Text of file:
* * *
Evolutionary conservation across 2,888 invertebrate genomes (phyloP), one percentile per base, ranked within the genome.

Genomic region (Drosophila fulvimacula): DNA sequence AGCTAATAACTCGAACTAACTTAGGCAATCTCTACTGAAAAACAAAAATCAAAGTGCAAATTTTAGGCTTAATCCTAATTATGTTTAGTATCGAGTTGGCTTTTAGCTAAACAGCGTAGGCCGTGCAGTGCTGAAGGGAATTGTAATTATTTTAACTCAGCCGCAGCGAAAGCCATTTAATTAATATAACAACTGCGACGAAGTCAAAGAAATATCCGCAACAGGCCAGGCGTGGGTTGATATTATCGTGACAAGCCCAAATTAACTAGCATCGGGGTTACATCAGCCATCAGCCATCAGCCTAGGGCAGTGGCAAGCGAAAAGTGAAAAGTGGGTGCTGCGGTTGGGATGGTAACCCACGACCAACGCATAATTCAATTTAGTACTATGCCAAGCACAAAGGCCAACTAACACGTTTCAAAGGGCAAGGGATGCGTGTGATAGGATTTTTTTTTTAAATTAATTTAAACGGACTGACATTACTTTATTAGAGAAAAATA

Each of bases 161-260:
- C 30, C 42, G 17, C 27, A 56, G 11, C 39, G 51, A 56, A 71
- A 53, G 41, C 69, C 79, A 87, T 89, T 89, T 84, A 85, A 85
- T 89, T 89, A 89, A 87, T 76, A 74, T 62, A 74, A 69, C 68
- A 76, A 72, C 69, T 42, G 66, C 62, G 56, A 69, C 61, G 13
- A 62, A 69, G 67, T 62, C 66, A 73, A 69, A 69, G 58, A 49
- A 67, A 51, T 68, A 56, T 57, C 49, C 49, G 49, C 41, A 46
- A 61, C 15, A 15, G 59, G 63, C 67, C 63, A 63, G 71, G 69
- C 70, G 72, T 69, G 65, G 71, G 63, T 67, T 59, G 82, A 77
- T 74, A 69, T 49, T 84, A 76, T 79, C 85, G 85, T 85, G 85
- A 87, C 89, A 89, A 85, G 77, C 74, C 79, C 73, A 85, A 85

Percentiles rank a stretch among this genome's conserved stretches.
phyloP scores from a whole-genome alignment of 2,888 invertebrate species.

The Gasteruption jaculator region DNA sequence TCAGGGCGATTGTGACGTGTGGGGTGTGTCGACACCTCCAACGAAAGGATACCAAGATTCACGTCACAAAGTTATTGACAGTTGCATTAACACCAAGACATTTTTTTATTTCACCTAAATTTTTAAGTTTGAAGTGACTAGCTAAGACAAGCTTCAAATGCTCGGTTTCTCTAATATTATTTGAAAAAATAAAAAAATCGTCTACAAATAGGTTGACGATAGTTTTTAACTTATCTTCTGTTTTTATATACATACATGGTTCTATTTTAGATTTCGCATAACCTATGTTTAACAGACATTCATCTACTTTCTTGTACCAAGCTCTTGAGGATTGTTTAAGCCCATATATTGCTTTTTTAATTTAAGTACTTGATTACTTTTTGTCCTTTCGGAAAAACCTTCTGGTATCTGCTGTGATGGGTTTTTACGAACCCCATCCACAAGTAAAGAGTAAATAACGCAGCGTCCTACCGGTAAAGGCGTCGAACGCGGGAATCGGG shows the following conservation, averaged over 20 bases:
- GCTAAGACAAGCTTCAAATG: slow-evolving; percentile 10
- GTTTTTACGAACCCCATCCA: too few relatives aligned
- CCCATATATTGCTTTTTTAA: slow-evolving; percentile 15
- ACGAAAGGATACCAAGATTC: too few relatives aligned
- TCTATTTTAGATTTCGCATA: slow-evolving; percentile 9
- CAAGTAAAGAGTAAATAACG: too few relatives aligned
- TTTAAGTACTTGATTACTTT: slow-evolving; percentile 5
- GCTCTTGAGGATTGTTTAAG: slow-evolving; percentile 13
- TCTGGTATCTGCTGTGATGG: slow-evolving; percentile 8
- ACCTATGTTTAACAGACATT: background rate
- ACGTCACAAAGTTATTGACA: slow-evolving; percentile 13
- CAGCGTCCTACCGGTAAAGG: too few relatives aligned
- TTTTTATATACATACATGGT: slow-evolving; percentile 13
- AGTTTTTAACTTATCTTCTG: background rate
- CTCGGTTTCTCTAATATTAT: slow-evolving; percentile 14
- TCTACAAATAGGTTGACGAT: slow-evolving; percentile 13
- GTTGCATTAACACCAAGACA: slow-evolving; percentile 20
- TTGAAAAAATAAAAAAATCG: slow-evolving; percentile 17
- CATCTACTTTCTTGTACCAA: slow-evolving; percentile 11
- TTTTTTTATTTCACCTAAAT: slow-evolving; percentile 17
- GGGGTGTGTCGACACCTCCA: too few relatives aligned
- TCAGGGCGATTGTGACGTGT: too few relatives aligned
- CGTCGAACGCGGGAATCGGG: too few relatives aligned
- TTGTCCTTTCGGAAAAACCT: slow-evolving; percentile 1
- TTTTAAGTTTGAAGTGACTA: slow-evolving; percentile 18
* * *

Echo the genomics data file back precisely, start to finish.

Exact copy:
Evolutionary conservation across 2,888 invertebrate genomes (phyloP), one percentile per base, ranked within the genome.

Genomic region (Drosophila fulvimacula): DNA sequence AGCTAATAACTCGAACTAACTTAGGCAATCTCTACTGAAAAACAAAAATCAAAGTGCAAATTTTAGGCTTAATCCTAATTATGTTTAGTATCGAGTTGGCTTTTAGCTAAACAGCGTAGGCCGTGCAGTGCTGAAGGGAATTGTAATTATTTTAACTCAGCCGCAGCGAAAGCCATTTAATTAATATAACAACTGCGACGAAGTCAAAGAAATATCCGCAACAGGCCAGGCGTGGGTTGATATTATCGTGACAAGCCCAAATTAACTAGCATCGGGGTTACATCAGCCATCAGCCATCAGCCTAGGGCAGTGGCAAGCGAAAAGTGAAAAGTGGGTGCTGCGGTTGGGATGGTAACCCACGACCAACGCATAATTCAATTTAGTACTATGCCAAGCACAAAGGCCAACTAACACGTTTCAAAGGGCAAGGGATGCGTGTGATAGGATTTTTTTTTTAAATTAATTTAAACGGACTGACATTACTTTATTAGAGAAAAATA

Each of bases 161-260:
- C 30, C 42, G 17, C 27, A 56, G 11, C 39, G 51, A 56, A 71
- A 53, G 41, C 69, C 79, A 87, T 89, T 89, T 84, A 85, A 85
- T 89, T 89, A 89, A 87, T 76, A 74, T 62, A 74, A 69, C 68
- A 76, A 72, C 69, T 42, G 66, C 62, G 56, A 69, C 61, G 13
- A 62, A 69, G 67, T 62, C 66, A 73, A 69, A 69, G 58, A 49
- A 67, A 51, T 68, A 56, T 57, C 49, C 49, G 49, C 41, A 46
- A 61, C 15, A 15, G 59, G 63, C 67, C 63, A 63, G 71, G 69
- C 70, G 72, T 69, G 65, G 71, G 63, T 67, T 59, G 82, A 77
- T 74, A 69, T 49, T 84, A 76, T 79, C 85, G 85, T 85, G 85
- A 87, C 89, A 89, A 85, G 77, C 74, C 79, C 73, A 85, A 85

Percentiles rank a stretch among this genome's conserved stretches.
phyloP scores from a whole-genome alignment of 2,888 invertebrate species.

The Gasteruption jaculator region DNA sequence TCAGGGCGATTGTGACGTGTGGGGTGTGTCGACACCTCCAACGAAAGGATACCAAGATTCACGTCACAAAGTTATTGACAGTTGCATTAACACCAAGACATTTTTTTATTTCACCTAAATTTTTAAGTTTGAAGTGACTAGCTAAGACAAGCTTCAAATGCTCGGTTTCTCTAATATTATTTGAAAAAATAAAAAAATCGTCTACAAATAGGTTGACGATAGTTTTTAACTTATCTTCTGTTTTTATATACATACATGGTTCTATTTTAGATTTCGCATAACCTATGTTTAACAGACATTCATCTACTTTCTTGTACCAAGCTCTTGAGGATTGTTTAAGCCCATATATTGCTTTTTTAATTTAAGTACTTGATTACTTTTTGTCCTTTCGGAAAAACCTTCTGGTATCTGCTGTGATGGGTTTTTACGAACCCCATCCACAAGTAAAGAGTAAATAACGCAGCGTCCTACCGGTAAAGGCGTCGAACGCGGGAATCGGG shows the following conservation, averaged over 20 bases:
- GCTAAGACAAGCTTCAAATG: slow-evolving; percentile 10
- GTTTTTACGAACCCCATCCA: too few relatives aligned
- CCCATATATTGCTTTTTTAA: slow-evolving; percentile 15
- ACGAAAGGATACCAAGATTC: too few relatives aligned
- TCTATTTTAGATTTCGCATA: slow-evolving; percentile 9
- CAAGTAAAGAGTAAATAACG: too few relatives aligned
- TTTAAGTACTTGATTACTTT: slow-evolving; percentile 5
- GCTCTTGAGGATTGTTTAAG: slow-evolving; percentile 13
- TCTGGTATCTGCTGTGATGG: slow-evolving; percentile 8
- ACCTATGTTTAACAGACATT: background rate
- ACGTCACAAAGTTATTGACA: slow-evolving; percentile 13
- CAGCGTCCTACCGGTAAAGG: too few relatives aligned
- TTTTTATATACATACATGGT: slow-evolving; percentile 13
- AGTTTTTAACTTATCTTCTG: background rate
- CTCGGTTTCTCTAATATTAT: slow-evolving; percentile 14
- TCTACAAATAGGTTGACGAT: slow-evolving; percentile 13
- GTTGCATTAACACCAAGACA: slow-evolving; percentile 20
- TTGAAAAAATAAAAAAATCG: slow-evolving; percentile 17
- CATCTACTTTCTTGTACCAA: slow-evolving; percentile 11
- TTTTTTTATTTCACCTAAAT: slow-evolving; percentile 17
- GGGGTGTGTCGACACCTCCA: too few relatives aligned
- TCAGGGCGATTGTGACGTGT: too few relatives aligned
- CGTCGAACGCGGGAATCGGG: too few relatives aligned
- TTGTCCTTTCGGAAAAACCT: slow-evolving; percentile 1
- TTTTAAGTTTGAAGTGACTA: slow-evolving; percentile 18